Such racy visions of the future are clouded by the indications of discontent. When a gung-ho gent like Knocky House sees the "fun" falling off, something is amiss. Some drivers believe there are too many races on the championship schedule. "They're too close together," says one. "We don't get time to heal between races."
Which underlines the fact that drivers of the latest boats—superior as they are to the spring-a-leak hulls that came before—seem to be getting hurt more often than their predecessors. Aronow raced to Nassau aching from an old arm injury that had not had time to mend, and rare is the modern driver who has not suffered damage to his limbs or ribs or spine.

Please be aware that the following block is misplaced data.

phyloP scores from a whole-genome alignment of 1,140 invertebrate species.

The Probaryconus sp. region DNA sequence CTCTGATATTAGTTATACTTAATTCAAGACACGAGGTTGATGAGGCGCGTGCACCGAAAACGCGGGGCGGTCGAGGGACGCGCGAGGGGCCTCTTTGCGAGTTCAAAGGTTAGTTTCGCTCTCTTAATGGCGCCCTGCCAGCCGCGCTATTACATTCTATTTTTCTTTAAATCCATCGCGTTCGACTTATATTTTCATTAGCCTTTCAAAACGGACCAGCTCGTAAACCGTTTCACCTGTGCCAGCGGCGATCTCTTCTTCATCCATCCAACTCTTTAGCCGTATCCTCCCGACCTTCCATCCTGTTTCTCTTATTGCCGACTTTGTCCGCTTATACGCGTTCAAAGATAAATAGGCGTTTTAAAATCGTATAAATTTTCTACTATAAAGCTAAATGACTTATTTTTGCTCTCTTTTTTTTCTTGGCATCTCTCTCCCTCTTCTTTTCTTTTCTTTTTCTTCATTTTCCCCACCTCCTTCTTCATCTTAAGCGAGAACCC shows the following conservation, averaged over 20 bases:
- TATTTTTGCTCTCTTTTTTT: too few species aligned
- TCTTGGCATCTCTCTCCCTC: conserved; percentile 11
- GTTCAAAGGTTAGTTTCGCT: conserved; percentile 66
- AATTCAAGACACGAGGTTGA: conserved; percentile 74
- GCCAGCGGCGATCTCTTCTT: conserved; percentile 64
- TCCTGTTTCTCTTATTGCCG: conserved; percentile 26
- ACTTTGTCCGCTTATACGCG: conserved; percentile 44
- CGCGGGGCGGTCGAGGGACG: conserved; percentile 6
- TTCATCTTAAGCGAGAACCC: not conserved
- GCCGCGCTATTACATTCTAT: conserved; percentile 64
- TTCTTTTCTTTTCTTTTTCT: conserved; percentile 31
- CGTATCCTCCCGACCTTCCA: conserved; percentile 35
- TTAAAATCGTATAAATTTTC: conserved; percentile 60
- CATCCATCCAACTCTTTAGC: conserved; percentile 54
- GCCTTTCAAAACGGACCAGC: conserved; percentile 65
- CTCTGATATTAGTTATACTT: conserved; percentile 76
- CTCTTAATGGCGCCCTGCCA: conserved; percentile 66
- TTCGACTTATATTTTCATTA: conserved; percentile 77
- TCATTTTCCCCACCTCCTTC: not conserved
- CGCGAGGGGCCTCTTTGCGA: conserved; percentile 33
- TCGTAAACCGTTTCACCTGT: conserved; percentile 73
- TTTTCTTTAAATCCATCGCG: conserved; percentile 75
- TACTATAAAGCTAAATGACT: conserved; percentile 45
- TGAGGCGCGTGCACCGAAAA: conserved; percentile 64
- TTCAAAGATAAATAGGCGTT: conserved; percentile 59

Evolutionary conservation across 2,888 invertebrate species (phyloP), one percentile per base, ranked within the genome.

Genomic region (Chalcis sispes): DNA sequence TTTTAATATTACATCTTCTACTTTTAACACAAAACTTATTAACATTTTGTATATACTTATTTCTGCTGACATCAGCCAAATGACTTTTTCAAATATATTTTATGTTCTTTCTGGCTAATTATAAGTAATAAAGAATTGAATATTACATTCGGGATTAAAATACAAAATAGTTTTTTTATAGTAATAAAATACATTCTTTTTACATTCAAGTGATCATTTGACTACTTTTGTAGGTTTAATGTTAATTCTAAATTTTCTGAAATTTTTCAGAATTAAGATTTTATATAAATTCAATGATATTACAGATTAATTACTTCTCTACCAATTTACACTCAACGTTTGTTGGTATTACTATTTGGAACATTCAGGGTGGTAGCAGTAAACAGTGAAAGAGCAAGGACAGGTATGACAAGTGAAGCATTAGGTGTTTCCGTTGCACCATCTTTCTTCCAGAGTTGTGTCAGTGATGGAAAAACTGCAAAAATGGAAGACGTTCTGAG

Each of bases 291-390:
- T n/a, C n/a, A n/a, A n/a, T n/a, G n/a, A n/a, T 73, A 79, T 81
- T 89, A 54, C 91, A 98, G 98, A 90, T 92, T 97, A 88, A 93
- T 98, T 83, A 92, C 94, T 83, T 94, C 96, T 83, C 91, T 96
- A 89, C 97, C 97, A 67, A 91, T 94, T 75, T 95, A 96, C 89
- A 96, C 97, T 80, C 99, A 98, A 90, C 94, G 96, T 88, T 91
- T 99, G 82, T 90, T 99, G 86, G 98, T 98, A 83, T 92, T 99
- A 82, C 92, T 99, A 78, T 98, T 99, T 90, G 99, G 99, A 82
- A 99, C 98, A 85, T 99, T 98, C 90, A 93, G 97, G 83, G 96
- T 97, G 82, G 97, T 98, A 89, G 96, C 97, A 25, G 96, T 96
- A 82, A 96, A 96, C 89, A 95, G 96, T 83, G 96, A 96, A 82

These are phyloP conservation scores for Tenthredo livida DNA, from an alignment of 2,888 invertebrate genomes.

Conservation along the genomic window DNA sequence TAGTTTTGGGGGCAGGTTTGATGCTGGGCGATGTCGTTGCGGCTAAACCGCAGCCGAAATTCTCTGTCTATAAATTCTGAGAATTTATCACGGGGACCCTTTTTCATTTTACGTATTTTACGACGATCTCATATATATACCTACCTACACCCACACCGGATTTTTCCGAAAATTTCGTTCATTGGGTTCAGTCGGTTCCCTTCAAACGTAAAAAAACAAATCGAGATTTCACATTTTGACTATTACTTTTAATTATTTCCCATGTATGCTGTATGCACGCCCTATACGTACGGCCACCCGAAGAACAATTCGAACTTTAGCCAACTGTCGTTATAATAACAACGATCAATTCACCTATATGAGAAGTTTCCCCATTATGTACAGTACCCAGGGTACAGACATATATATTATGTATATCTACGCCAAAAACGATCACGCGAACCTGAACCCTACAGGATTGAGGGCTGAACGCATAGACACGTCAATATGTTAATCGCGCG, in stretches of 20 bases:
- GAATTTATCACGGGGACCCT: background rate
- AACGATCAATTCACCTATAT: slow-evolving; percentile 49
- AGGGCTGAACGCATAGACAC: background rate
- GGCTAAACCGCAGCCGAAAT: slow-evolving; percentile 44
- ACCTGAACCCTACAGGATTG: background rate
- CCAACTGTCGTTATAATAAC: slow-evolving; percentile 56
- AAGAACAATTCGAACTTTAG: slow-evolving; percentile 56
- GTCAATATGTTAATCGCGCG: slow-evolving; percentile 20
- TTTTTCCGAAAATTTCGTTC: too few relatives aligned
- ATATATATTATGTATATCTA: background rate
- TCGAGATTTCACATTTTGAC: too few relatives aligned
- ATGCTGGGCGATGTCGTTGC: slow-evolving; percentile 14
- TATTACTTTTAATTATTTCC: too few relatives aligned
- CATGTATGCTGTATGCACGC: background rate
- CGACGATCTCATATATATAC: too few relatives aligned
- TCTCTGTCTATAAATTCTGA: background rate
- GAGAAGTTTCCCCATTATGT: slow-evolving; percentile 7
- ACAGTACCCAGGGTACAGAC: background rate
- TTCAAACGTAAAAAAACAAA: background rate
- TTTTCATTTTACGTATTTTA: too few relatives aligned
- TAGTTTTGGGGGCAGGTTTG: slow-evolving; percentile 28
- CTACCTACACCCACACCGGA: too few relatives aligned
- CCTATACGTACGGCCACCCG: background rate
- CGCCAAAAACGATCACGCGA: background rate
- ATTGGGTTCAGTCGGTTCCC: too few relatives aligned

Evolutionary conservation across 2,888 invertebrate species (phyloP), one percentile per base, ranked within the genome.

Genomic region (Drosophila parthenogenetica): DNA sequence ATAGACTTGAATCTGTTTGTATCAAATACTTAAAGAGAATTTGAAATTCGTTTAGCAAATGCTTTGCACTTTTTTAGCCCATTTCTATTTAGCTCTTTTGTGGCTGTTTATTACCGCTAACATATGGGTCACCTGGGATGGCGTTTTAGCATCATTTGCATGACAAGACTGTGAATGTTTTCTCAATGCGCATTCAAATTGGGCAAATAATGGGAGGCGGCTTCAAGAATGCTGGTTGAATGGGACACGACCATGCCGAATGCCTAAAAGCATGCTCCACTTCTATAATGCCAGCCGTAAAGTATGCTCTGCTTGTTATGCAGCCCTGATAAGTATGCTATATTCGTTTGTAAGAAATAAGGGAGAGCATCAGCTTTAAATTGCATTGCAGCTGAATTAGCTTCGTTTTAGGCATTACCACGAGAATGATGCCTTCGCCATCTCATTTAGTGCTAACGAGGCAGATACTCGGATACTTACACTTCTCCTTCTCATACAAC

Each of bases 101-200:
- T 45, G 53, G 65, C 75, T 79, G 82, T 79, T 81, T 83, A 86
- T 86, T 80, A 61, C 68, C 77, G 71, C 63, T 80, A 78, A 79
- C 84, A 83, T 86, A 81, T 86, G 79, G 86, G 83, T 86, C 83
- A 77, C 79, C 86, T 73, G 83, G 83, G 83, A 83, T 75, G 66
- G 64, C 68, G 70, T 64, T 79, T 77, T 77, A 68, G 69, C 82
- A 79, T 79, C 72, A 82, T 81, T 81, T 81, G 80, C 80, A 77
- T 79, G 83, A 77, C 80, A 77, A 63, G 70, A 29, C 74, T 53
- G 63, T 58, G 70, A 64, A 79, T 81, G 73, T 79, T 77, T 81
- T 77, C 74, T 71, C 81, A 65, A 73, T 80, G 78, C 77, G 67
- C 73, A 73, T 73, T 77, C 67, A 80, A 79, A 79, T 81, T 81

Sherman (Red) Crise, the rough-tough promoter of the Miami-Nassau race, has lost a decibel or two of his normal thunderous optimism. Indeed, the race came close to being canceled during meetings between Crise and the Bahamian government. "I've got this little fishing camp," says Crise, who claims he is tired, "and I'd like to spend more time up there. Instead of talking to the people over there as I might have done in years past, this year, when they finally came to me, I just sat and listened." Strange talk from one who made his reputation by listening to no man, afloat or ashore; he once ran the Nassau auto races with the same sort of benevolent brutality he applies to the powerboat scene. However, Crise did sign a three-year contract with the Bahamas, assuring the Miami-Nassau's continuation for at least a little while longer. Now all he has to do is find someone to give Don Aronow a race.